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Melding teaching, religion BU's duty

Feb. 7, 2001

'Pro Ecclesia, Pro Texana': For Church and For Texas. What does this mean? Baylor University was founded on a Christian principle -- one that has become controversial. Today, the issue of 'For Church' shifts to one of contention among students, faculty and administration.

Where should Baylor fit in terms of religion and education? What should Baylor's role be in regard to Christianity and its students? The answer to those, and similar, questions is simple. 'For Church' is attached to Baylor's mission for a reason.

'I change not.' 'Jesus, the same yesterday, today and forever.' These two excerpts from the Bible paint a picture of the nature of Christianity. Jesus stays the same. Baylor is founded on his ministry and should follow his example. This is not to say that times don't change and that adjustments don't have to be made accordingly. It is to say that there is no gray area regarding Baylor's job as a Christian university.

Baylor is a place of higher education openly and completely tied to Christianity. There is nothing wrong with that connection and it has been beneficial to both sides.

There is no doubt that in Baylor's 156-year history, a few thousand students obtained a strong relationship with Christ after spending time here.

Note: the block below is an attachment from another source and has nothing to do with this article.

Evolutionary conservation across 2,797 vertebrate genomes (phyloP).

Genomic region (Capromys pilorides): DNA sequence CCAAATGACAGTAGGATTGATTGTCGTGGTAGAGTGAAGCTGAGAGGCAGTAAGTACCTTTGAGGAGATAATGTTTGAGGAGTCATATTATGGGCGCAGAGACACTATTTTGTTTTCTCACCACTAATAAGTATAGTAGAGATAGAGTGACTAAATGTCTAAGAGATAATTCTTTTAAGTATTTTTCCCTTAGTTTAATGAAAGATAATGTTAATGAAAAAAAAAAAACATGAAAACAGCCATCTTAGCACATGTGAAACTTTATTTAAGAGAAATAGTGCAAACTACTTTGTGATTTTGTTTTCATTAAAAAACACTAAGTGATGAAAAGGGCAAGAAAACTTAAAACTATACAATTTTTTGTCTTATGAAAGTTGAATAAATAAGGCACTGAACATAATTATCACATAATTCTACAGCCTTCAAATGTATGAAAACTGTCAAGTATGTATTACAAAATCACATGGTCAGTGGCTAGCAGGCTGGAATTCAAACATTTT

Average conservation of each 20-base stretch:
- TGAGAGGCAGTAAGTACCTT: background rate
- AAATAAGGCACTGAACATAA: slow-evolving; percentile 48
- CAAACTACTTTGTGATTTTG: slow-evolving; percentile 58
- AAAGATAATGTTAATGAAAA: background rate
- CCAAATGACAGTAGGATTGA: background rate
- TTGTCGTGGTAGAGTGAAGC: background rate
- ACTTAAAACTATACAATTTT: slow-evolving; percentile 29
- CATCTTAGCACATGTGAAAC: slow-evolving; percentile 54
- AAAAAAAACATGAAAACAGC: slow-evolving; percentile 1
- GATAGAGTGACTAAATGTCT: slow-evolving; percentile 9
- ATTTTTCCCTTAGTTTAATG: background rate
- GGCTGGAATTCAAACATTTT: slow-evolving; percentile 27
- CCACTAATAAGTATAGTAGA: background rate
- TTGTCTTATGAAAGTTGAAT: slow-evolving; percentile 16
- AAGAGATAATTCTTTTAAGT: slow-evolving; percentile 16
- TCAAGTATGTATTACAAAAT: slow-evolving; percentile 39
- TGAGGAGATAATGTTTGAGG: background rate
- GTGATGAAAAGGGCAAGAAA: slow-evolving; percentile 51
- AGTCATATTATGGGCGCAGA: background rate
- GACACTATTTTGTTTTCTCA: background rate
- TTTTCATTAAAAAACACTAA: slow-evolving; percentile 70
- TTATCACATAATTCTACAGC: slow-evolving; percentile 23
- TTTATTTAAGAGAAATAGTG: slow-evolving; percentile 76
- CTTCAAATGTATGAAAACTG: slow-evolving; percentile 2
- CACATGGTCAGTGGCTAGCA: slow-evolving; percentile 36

For Baylor, there are numerous foundations and donors who give the thousands -- and sometimes millions -- of dollars for the university to at least make an attempt to uphold a Christian ideal. Those donations help to keep its doors open.

This union of Christianity and the university, however, also forces the question of how far should Baylor go to present Christ to its students. There is no easy answer to the question, but one thing is for sure: Baylor has every right to go further than some other schools.

Baylor is comparable to Abilene Christian University, which openly presents Christianity and its Church of Christ beliefs. That school, like Brigham Young University and Baylor, has more leeway and should use it in trying to present a Christian environment to students.

Christians are charged to be beacons and Baylor is guided by that same charge. The only difference is that if someone doesn't want to listen to a sermon about Jesus, they can walk away or put this paper down. At Baylor, that same person can't get away form the same message with the same ease, but it can be done.

Baylor should not have to hide or soften its mission to cater to those who might not want to hear it. By choosing to come to Baylor, ACU or BYU, a student chooses an environment. Good research would show that a strong religious commitment could be problematic in some instances. In those cases, it might be better for those students to go elsewhere.

To expect Baylor, a college that is 'For Church' to be even neutral concerning Christianity is an error in judgement. Baylor is passionate about God and the Baptist denomination, and the odds of it bowing to the whims of popular culture and political correctness with either issue are -- and should be -- long shots.